strange power .^ operator behaviour

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Michal el 21 de Feb. de 2020
Editada: Michal el 21 de Feb. de 2020
Take a look on this FEX.
For vectors of length greater than >~100 elements it is more efficient to use multiple x.^2 than x.^n, where n is an integer n>=3. The performance can be ~x10-x100 better depends on the vector length and power.
Looks like that MATLAB has not optimally implemented operator '.^'. Any comments regarding this strange behaviour of ".^" operator???
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Michal el 21 de Feb. de 2020
@Adam I did not edit any of my comment here in a way of changing its meaning. I just edit them to fix typos and so on.
Please, try to be constructive!

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Respuestas (2)

Steven Lord
Steven Lord el 21 de Feb. de 2020
Performance is one key metric of whether a function is "effective". If you wanted a power function that was as performant as possible, we could implement the built-in equivalent of this:
fastestPower = @(x, n) [];
Obviously that's taking things to an absurd extreme. It should go without saying but I'll say it anyway, we wouldn't do that. As one of the people who would be asked to review such a proposal that would be an OMDB (Over My Dead Body) situation. [And I can imagine how Cleve would react if someone seriously proposed that!]
But that does illustrate a serious point, that performance is not the only key metric of whether a function is "effective". Accuracy is another key metric for a function. [The absurd example above maximizes performance while minimizing accuracy.] Balancing performance and accuracy and several other key metrics across the whole spectrum of input arguments (including taking into consideration how common each use case for a function is) is a multiobjective optimization problem.
If you know of a faster algorithm that we should consider, submit it as an enhancement request through Technical Support. It may be one we have already considered and rejected for various reasons (better performance but unacceptable loss of accuracy, for example, or it only performs better in extremely specific and uncommon cases for another example.) It may be something that we evaluate (or re-evaluate) and adopt.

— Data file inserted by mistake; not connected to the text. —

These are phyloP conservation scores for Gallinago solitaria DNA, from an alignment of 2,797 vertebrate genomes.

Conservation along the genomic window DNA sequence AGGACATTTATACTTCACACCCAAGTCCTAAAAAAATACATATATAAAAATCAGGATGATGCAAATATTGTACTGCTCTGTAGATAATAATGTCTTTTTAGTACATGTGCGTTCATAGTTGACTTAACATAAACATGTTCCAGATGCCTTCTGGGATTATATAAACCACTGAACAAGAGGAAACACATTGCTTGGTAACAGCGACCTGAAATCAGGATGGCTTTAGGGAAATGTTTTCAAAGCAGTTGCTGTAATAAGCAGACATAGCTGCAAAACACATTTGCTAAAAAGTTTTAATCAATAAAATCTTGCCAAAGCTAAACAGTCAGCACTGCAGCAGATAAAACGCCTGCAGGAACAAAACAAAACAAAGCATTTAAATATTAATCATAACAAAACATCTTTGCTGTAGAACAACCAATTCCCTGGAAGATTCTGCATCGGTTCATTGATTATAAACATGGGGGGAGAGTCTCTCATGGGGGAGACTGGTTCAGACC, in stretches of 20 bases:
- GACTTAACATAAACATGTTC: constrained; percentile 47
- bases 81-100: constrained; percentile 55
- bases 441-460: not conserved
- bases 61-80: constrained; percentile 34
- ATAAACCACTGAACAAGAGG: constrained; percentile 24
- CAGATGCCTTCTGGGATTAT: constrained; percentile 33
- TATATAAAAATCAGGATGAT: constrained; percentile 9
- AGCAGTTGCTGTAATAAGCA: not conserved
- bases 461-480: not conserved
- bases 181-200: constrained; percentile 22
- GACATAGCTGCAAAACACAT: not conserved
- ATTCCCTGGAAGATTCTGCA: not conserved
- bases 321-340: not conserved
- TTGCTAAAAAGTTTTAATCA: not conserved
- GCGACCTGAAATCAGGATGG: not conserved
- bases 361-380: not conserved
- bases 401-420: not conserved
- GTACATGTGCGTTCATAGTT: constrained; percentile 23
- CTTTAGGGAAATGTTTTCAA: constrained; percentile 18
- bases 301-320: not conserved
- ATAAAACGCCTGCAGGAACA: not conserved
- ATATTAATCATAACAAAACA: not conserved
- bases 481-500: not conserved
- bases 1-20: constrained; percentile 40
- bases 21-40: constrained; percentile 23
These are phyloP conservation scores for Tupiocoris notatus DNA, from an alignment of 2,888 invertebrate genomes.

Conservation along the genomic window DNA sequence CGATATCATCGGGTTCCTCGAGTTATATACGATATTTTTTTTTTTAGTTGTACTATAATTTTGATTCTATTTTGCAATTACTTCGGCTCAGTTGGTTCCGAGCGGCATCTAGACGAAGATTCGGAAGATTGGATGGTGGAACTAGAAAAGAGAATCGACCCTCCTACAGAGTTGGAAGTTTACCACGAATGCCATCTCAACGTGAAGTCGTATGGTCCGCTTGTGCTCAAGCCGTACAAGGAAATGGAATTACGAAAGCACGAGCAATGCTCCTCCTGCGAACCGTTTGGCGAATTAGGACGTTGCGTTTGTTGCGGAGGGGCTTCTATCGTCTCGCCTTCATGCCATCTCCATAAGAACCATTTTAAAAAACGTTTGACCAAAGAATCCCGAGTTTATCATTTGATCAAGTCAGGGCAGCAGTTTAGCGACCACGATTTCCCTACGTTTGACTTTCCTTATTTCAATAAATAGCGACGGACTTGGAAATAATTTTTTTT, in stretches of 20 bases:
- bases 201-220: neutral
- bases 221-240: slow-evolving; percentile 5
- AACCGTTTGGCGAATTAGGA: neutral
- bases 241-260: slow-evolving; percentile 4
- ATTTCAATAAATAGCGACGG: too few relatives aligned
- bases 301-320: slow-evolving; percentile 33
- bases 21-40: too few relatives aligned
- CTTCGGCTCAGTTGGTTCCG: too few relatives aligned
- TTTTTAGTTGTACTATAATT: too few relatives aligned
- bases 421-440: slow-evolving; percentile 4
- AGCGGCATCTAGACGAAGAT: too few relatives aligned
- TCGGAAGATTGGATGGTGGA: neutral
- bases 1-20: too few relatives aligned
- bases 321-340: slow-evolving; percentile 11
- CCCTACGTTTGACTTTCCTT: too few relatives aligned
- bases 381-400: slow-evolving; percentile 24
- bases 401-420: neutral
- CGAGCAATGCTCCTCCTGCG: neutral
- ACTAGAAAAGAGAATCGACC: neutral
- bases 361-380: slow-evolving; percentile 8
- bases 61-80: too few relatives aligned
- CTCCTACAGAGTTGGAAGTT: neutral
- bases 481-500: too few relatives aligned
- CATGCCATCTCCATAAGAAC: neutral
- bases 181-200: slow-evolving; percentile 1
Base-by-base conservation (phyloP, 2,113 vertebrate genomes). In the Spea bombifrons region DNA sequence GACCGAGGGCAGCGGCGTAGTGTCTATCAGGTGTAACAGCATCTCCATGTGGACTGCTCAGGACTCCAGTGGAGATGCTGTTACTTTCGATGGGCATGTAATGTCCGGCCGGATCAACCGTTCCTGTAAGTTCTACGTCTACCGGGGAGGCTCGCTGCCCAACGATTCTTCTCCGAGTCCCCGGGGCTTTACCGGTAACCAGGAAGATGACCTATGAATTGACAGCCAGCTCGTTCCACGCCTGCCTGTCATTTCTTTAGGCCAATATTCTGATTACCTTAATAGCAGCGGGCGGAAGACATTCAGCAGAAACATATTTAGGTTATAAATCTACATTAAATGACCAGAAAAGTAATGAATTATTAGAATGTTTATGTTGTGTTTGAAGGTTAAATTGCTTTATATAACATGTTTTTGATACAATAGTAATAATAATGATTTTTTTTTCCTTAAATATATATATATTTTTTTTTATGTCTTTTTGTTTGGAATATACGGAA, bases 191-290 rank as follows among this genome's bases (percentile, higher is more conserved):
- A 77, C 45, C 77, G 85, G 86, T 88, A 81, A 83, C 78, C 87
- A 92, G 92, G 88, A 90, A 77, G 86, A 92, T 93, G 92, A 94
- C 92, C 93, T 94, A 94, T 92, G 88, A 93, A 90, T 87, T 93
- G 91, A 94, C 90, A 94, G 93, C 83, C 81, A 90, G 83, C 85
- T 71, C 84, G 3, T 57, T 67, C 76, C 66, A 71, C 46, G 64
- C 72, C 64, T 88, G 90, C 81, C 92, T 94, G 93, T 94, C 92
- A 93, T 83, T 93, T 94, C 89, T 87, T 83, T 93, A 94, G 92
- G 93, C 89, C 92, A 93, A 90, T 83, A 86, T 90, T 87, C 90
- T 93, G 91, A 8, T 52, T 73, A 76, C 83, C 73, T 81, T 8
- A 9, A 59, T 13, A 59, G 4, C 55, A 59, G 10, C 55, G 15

1 comentario
Michal el 21 de Feb. de 2020
You are definitely right. Speed performance is not only metric under consideration.
But: 1. Above mentioned method (fast power on FEX) produce results with acceptable accuracy and significantly faster in a specific case of integer power and double class arrays. 2. Of course, I do not know how will be the method perform for any other types of input arrays (complex,.. ). 3. Moreover I am not sure, that this method is the optimal solution for specific case of integer power.
What I want to say is the fact, that Matlab developers should seriously reconsider this specific case, which is very common(!!!). I mean integer value of B and single or double class of array A (A.^B).

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Michal el 21 de Feb. de 2020
Editada: Michal el 21 de Feb. de 2020
Very interesting description of the integer power problem:


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